Sunday, June 5, 2011

June 2011

As I approach the one year anniversary of my blog I am once again hopeful that my garden will actually produce something of value.

The yellow squash plants surprisingly started blooming just a week or two ago. I say surprising because the first time I grew them the plant was much larger, as can be seen here.

This time, the squash plants only grew to about 6 inches in height, which I believe is due to the much smaller container in which I planted them. Clearly I knew that the size of the container is important, however, I didn't realize it made this much of a difference. This is a good lesson to learn, and going forward I will be more mindful of the size and type of containers I use when planting my seeds.

Spinach, it seems, does better when grown in a smaller container. The first time i attempted to grow spinach I used too large a container and this was the result. Quite different this time around as you can see in the picture below.

I do have to mention that I planted the seeds much earlier in the year when the weather was still cool. Whereas, last year I planted the seeds in the middle of summer and we went through a few bouts of unusually warm weather and the combination contributed to the demise of my spinach. Same can be said about the flowers. The cooler temperatures have certainly helped my flower box and although I have yet to grow any actual flowers, I am optimistic that I am somewhat close to success.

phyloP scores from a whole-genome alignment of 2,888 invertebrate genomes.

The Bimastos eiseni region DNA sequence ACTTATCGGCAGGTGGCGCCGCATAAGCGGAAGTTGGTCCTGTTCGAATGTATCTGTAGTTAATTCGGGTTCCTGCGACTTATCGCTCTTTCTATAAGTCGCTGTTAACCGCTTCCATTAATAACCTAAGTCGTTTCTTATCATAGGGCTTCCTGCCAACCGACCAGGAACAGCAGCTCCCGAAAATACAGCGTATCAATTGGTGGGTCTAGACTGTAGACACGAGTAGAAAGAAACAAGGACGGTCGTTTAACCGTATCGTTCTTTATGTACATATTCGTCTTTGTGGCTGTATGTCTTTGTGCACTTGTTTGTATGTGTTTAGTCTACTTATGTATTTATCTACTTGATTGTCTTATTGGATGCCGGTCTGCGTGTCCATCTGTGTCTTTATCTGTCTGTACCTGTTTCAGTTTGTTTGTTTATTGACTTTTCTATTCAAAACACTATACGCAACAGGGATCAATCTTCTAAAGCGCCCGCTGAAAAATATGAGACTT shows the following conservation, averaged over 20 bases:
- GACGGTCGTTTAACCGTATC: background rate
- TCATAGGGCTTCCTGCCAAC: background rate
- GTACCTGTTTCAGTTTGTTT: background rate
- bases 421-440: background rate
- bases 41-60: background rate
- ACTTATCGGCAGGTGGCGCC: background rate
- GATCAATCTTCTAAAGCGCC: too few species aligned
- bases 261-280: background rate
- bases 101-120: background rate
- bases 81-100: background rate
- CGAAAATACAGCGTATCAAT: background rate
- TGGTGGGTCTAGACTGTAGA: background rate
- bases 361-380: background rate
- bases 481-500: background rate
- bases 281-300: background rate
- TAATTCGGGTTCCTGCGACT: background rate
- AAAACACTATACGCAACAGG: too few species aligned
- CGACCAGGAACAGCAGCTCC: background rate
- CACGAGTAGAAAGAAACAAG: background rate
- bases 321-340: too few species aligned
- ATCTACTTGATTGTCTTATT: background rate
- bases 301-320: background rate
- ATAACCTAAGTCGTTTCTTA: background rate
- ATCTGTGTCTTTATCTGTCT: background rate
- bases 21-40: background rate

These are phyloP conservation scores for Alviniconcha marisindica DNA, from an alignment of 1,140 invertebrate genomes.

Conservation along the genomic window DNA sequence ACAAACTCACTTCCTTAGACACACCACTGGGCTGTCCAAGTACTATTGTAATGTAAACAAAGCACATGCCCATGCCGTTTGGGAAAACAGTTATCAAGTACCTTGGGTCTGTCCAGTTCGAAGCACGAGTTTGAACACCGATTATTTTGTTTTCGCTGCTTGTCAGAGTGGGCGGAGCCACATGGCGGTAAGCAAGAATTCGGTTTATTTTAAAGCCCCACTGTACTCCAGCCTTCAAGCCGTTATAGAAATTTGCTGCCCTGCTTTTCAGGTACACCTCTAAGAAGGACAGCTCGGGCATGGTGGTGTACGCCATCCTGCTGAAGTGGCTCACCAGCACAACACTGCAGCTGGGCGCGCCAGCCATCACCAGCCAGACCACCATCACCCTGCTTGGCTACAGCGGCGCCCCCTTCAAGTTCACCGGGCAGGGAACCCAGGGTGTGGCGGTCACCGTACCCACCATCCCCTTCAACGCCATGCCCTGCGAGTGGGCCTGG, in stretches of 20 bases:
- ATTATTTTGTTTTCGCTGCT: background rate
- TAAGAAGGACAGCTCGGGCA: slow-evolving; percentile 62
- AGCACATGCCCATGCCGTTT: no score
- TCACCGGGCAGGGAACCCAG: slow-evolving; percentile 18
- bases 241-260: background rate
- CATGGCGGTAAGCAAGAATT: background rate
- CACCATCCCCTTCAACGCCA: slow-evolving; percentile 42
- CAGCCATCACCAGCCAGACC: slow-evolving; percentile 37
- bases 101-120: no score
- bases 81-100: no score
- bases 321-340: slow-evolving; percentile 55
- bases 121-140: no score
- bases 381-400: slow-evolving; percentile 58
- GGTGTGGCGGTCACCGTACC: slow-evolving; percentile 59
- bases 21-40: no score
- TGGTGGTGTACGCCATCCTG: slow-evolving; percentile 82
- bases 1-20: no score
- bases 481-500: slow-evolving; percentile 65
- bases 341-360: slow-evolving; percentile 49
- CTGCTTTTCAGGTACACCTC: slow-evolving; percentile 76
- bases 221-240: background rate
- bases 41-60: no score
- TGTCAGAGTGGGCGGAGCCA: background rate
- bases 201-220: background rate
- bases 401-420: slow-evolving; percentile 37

The large thick seedlings are all part of the sweet william flower mix that I planted in the box, you can also see a few traces of the oregano but they don't seem to be doing quite as well. The tall thin seedling in the top left part of the flower box is mystery to me.

Could this be a powderpuff aster plant growing? If you look closely you can see the dozens of tiny yellow dots on the plant. Is this a sign of a plant about to flower? I certainly hope so but I will not get my hopes up too much as the plant also seems to be covered in what looks like powdery mildew. I have cut off the leaves with the white marks on them but each time it just seems to get worse. It has not affected the overall growth of the plant so I have decided to just let it be for now.

Finally, there is the yellow banana pepper plant. These seeds I planted well over 6 months ago and although they initially grew quite fast their maturity stalled and only in the last few weeks has it begun to pick up again.

After some heavy pruning a few weeks ago I started noticing a bit of a growth spurt and the plants became thicker and sturdier. I contemplated pulling out a few of the seedlings and re-potting them in individual containers but I do not want to disrupt the progress.